Robert McCartney: IRS targeting should anger us all
Northern Virginia tea party groups were apparently victims of the national IRS scandal, a disgrace that ought to infuriate Americans regardless of ideology.
The groups' experiences illustrate how irresponsible use of government power can unfairly suppress the kind of grassroots advocacy our democracy is supposed to encourage.
The Manassas Tea Party in Prince William County, Va., and Northern Virginia Tea Party in Fairfax, Va. are neighbors. They share the same zeal for citizen activism on behalf of small government.
But even though the two took completely different approaches toward the taxman, both report suffering undue damage at the hands of the agency their members call the Infernal Revenue Service.
The IRS confirmed last month what tea party groups had long been saying: that the agency had targeted groups with "tea party" or "patriot" in their names for extra scrutiny when they applied for tax-exempt status.
It turns out quite a few groups in Virginia were affected.
Some, like the Manassas group, struggled through more than two years of delays and bureaucratic hassle to become tax-exempt.
Others, like the Fairfax group, passed up potential donations after deciding that such status wasn't worth the red tape they saw entangling their ideological brethren.
The Manassas Tea Party sought tax-exempt status in May 2010, partly so it could raise money more easily.
It wanted to be what's called a 501(c)(4) nonprofit, to get a tax exemption for itself and so its donors could remain anonymous. (In that IRS category, the donors themselves can't claim a tax deduction.)
The IRS gave its approval only last January after demanding volumes of paperwork.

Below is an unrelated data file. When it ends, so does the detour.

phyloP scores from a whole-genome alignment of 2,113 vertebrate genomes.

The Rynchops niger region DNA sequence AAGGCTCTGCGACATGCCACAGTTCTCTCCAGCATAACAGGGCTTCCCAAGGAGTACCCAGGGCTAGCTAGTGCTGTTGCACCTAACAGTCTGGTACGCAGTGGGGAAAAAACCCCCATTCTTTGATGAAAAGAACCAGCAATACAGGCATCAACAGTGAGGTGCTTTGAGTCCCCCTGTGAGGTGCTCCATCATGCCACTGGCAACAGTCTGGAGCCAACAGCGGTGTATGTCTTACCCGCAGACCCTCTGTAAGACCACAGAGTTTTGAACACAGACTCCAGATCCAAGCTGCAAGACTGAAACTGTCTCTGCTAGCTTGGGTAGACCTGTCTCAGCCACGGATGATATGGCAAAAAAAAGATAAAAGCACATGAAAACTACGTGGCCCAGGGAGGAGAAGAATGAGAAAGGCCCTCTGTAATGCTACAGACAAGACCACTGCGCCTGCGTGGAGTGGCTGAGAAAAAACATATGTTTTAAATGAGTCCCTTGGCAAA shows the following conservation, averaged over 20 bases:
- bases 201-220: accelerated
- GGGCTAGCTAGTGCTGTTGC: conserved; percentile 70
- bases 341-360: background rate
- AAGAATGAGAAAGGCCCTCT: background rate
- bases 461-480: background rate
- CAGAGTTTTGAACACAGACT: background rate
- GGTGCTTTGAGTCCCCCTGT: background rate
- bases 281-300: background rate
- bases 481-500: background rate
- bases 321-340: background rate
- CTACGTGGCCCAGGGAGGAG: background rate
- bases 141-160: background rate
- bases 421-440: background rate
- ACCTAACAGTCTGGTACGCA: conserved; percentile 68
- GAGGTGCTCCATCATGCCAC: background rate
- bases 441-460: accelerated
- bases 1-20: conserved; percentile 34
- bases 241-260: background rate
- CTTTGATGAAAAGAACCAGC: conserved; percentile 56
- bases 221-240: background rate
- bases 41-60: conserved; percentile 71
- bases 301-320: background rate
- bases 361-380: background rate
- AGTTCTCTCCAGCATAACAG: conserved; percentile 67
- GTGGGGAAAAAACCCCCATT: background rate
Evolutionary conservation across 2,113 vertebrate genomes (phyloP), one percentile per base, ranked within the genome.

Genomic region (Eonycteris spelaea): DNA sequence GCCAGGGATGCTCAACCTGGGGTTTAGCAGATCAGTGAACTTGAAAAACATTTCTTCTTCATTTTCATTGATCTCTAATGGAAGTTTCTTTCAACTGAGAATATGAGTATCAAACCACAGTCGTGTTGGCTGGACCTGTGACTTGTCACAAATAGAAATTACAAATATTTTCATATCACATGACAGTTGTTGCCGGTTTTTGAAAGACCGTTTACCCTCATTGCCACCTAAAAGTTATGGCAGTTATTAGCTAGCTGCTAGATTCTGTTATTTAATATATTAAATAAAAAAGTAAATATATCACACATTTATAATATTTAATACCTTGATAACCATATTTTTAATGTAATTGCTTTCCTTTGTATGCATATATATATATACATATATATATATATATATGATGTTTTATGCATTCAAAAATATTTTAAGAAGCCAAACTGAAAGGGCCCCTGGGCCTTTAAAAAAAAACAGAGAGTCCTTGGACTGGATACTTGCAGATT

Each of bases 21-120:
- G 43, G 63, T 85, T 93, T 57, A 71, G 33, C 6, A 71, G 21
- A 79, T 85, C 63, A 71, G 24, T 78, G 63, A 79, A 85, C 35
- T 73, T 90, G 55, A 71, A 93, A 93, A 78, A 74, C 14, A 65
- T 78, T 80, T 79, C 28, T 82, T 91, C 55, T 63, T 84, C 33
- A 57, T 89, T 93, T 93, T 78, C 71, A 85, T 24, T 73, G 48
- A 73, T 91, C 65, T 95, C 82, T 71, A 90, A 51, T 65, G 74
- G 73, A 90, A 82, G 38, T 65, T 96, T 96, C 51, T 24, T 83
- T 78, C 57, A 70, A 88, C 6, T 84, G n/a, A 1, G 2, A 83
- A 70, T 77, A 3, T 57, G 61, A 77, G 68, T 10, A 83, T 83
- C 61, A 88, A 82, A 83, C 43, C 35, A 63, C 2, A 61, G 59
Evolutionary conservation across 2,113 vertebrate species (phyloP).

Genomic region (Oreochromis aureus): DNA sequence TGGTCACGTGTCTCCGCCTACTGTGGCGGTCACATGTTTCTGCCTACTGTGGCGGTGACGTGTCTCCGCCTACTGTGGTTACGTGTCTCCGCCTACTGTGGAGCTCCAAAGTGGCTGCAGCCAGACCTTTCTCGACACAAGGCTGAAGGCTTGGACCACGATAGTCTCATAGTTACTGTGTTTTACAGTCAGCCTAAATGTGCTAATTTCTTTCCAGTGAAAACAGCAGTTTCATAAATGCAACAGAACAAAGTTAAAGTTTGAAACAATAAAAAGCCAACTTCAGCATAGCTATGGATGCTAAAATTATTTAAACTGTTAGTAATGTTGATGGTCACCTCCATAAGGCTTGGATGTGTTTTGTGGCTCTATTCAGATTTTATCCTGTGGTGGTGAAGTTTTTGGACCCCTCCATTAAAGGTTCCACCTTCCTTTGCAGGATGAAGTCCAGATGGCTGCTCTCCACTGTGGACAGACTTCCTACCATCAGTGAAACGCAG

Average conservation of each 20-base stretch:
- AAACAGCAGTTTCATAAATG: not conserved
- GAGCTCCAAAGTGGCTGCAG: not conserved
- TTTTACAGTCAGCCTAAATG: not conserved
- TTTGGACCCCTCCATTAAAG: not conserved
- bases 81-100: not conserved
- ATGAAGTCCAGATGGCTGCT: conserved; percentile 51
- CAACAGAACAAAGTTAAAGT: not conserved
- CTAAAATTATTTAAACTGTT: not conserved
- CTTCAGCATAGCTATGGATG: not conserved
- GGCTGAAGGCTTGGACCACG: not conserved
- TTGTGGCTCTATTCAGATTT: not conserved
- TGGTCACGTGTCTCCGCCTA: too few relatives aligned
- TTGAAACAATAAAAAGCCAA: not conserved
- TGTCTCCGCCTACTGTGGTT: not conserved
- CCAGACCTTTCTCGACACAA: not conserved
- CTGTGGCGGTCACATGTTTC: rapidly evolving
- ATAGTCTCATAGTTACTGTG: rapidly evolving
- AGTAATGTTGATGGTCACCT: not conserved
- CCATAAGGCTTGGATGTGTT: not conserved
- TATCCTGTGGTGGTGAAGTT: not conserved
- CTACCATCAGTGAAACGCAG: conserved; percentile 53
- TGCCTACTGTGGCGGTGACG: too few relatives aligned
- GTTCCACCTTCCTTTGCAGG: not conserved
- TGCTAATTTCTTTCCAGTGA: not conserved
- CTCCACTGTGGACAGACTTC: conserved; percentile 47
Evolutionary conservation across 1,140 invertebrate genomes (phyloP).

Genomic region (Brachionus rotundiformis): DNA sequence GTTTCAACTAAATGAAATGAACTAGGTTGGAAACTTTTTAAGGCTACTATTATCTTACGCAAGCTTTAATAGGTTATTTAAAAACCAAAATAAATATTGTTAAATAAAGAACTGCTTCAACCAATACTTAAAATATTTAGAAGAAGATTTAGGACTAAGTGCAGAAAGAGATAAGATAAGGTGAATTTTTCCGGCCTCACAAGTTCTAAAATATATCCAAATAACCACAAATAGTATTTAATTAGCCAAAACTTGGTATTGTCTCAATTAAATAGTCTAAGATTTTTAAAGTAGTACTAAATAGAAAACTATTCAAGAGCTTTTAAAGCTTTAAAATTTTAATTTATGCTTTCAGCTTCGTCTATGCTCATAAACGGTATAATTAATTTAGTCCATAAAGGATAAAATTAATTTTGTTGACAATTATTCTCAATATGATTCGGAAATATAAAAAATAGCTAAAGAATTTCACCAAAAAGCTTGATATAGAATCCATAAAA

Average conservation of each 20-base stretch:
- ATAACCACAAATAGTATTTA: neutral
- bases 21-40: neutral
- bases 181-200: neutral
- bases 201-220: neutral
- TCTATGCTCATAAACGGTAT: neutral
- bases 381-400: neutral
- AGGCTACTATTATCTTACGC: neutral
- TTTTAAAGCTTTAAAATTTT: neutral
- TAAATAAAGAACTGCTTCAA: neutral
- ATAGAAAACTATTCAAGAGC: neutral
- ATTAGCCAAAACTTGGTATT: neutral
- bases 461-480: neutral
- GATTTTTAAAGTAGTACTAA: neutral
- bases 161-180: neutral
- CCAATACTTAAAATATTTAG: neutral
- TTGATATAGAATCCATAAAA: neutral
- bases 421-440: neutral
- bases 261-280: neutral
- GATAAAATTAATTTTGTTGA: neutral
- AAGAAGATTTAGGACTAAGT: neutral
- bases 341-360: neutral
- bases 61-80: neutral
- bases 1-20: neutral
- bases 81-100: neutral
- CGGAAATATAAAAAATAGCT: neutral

"It was without question stifling," Chairman Dan Arnold said. "We stopped fundraising altogether. We kept our activities at a very low scale. People became less involved, because they weren't quite sure what kind of organization we were."
A typical monthly meeting of the Manassas group attracts 30 to 40 people. In the past year, it's focused mostly on opposing municipal tax increases in Manassas.
Across the county line, the Northern Virginia Tea Party decided against applying for tax-exempt status because of others' bad experiences.
"We had heard horror stories, and people were being sent onerous things," lead organizer Ron Wilcox said.
It lost several thousand dollars from potential donors willing to give only to a qualified nonprofit. That meant fewer funds for recruitment and advertising.
Now, I disagree with these groups on close to everything. And the IRS is totally justified in closely scrutinizing tea party groups - or anyone else - to make sure they deserve to be tax-exempt. A 501(c)(4) can't engage primarily in partisan politics or electioneering.
But the IRS sinned badly by rigging the deck so that conservative groups were more likely to be singled out for questioning. The IRS says it was accidental but concedes it was "absolutely inappropriate."
"To me, it doesn't matter whether you're left, right, center or independent, you do not want the IRS to be used as a political weapon against organizations," said Larry Nordvig, executive director of the Richmond (Va.) Tea Party, which says it was targeted.
At least five of more than 40 tea party groups in Virginia reported being subjected to suspiciously aggressive treatment by the IRS. That created a "chilling effect" that discouraged others from seeking tax-exempt benefits.
The Manassas and Richmond tea parties are among 25 organizations nationwide suing the IRS.
It doesn't seem to have been a big problem in Maryland. That's partly because the state is more liberal, so it has fewer tea party groups. Also, the dominant group in the movement there is Americans for Prosperity, which obtained its tax-exempt status before the IRS targeting began.
The Richmond Tea Party has released a copy of a letter it received from the IRS asking 55 detailed questions about its activities and seeking a response within two weeks. The Manassas Tea Party hasn't released such a letter, but Arnold described similar questions.
"The IRS was requiring that we list every volunteer we had, what they worked on, and how many hours," Arnold said. "We had tons of volunteers working on all kinds of things. Obviously it was intrusive."
The IRS controversy may offer the tea party a silver lining. Both the Manassas and Richmond groups said the publicity has boosted membership.
A more important silver lining is the reminder of the need for public vigilance to ensure the IRS and similar agencies stay rigorously neutral in politics.
McCartney is a columnist for the Washington Post.